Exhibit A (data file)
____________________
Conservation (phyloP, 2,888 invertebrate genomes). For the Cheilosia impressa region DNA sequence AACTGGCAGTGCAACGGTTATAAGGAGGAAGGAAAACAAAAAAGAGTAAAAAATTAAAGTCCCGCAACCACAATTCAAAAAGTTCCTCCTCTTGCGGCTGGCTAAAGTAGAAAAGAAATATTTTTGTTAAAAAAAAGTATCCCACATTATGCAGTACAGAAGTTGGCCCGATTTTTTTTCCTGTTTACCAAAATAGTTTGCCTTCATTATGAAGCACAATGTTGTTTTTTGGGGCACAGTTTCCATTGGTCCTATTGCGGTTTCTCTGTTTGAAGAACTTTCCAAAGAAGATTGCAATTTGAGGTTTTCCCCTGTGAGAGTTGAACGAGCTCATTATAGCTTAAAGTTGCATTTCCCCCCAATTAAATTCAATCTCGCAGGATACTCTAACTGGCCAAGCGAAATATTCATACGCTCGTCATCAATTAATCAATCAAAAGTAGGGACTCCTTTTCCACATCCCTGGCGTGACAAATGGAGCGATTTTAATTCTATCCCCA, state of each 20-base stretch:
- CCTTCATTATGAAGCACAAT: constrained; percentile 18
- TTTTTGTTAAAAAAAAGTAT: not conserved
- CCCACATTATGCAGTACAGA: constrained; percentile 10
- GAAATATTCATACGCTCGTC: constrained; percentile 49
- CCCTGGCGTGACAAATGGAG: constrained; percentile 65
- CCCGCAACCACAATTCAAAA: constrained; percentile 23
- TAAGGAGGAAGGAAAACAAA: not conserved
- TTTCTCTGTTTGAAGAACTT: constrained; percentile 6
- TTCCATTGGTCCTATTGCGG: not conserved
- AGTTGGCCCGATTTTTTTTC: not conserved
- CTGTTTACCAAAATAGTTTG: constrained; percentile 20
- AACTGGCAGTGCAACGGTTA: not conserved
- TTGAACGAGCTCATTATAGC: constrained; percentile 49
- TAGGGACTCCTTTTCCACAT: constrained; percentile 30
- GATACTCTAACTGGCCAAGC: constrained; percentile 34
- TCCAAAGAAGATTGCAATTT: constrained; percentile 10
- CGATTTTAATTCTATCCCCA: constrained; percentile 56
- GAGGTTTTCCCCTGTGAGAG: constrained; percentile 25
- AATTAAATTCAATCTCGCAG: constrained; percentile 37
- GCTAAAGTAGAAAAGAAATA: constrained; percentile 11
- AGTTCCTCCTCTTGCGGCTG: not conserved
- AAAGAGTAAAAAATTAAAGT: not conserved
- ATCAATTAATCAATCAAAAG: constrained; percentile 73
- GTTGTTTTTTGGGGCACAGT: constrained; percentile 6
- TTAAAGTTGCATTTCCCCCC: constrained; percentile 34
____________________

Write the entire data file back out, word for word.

Conservation (phyloP, 2,888 invertebrate genomes). For the Cheilosia impressa region DNA sequence AACTGGCAGTGCAACGGTTATAAGGAGGAAGGAAAACAAAAAAGAGTAAAAAATTAAAGTCCCGCAACCACAATTCAAAAAGTTCCTCCTCTTGCGGCTGGCTAAAGTAGAAAAGAAATATTTTTGTTAAAAAAAAGTATCCCACATTATGCAGTACAGAAGTTGGCCCGATTTTTTTTCCTGTTTACCAAAATAGTTTGCCTTCATTATGAAGCACAATGTTGTTTTTTGGGGCACAGTTTCCATTGGTCCTATTGCGGTTTCTCTGTTTGAAGAACTTTCCAAAGAAGATTGCAATTTGAGGTTTTCCCCTGTGAGAGTTGAACGAGCTCATTATAGCTTAAAGTTGCATTTCCCCCCAATTAAATTCAATCTCGCAGGATACTCTAACTGGCCAAGCGAAATATTCATACGCTCGTCATCAATTAATCAATCAAAAGTAGGGACTCCTTTTCCACATCCCTGGCGTGACAAATGGAGCGATTTTAATTCTATCCCCA, state of each 20-base stretch:
- CCTTCATTATGAAGCACAAT: constrained; percentile 18
- TTTTTGTTAAAAAAAAGTAT: not conserved
- CCCACATTATGCAGTACAGA: constrained; percentile 10
- GAAATATTCATACGCTCGTC: constrained; percentile 49
- CCCTGGCGTGACAAATGGAG: constrained; percentile 65
- CCCGCAACCACAATTCAAAA: constrained; percentile 23
- TAAGGAGGAAGGAAAACAAA: not conserved
- TTTCTCTGTTTGAAGAACTT: constrained; percentile 6
- TTCCATTGGTCCTATTGCGG: not conserved
- AGTTGGCCCGATTTTTTTTC: not conserved
- CTGTTTACCAAAATAGTTTG: constrained; percentile 20
- AACTGGCAGTGCAACGGTTA: not conserved
- TTGAACGAGCTCATTATAGC: constrained; percentile 49
- TAGGGACTCCTTTTCCACAT: constrained; percentile 30
- GATACTCTAACTGGCCAAGC: constrained; percentile 34
- TCCAAAGAAGATTGCAATTT: constrained; percentile 10
- CGATTTTAATTCTATCCCCA: constrained; percentile 56
- GAGGTTTTCCCCTGTGAGAG: constrained; percentile 25
- AATTAAATTCAATCTCGCAG: constrained; percentile 37
- GCTAAAGTAGAAAAGAAATA: constrained; percentile 11
- AGTTCCTCCTCTTGCGGCTG: not conserved
- AAAGAGTAAAAAATTAAAGT: not conserved
- ATCAATTAATCAATCAAAAG: constrained; percentile 73
- GTTGTTTTTTGGGGCACAGT: constrained; percentile 6
- TTAAAGTTGCATTTCCCCCC: constrained; percentile 34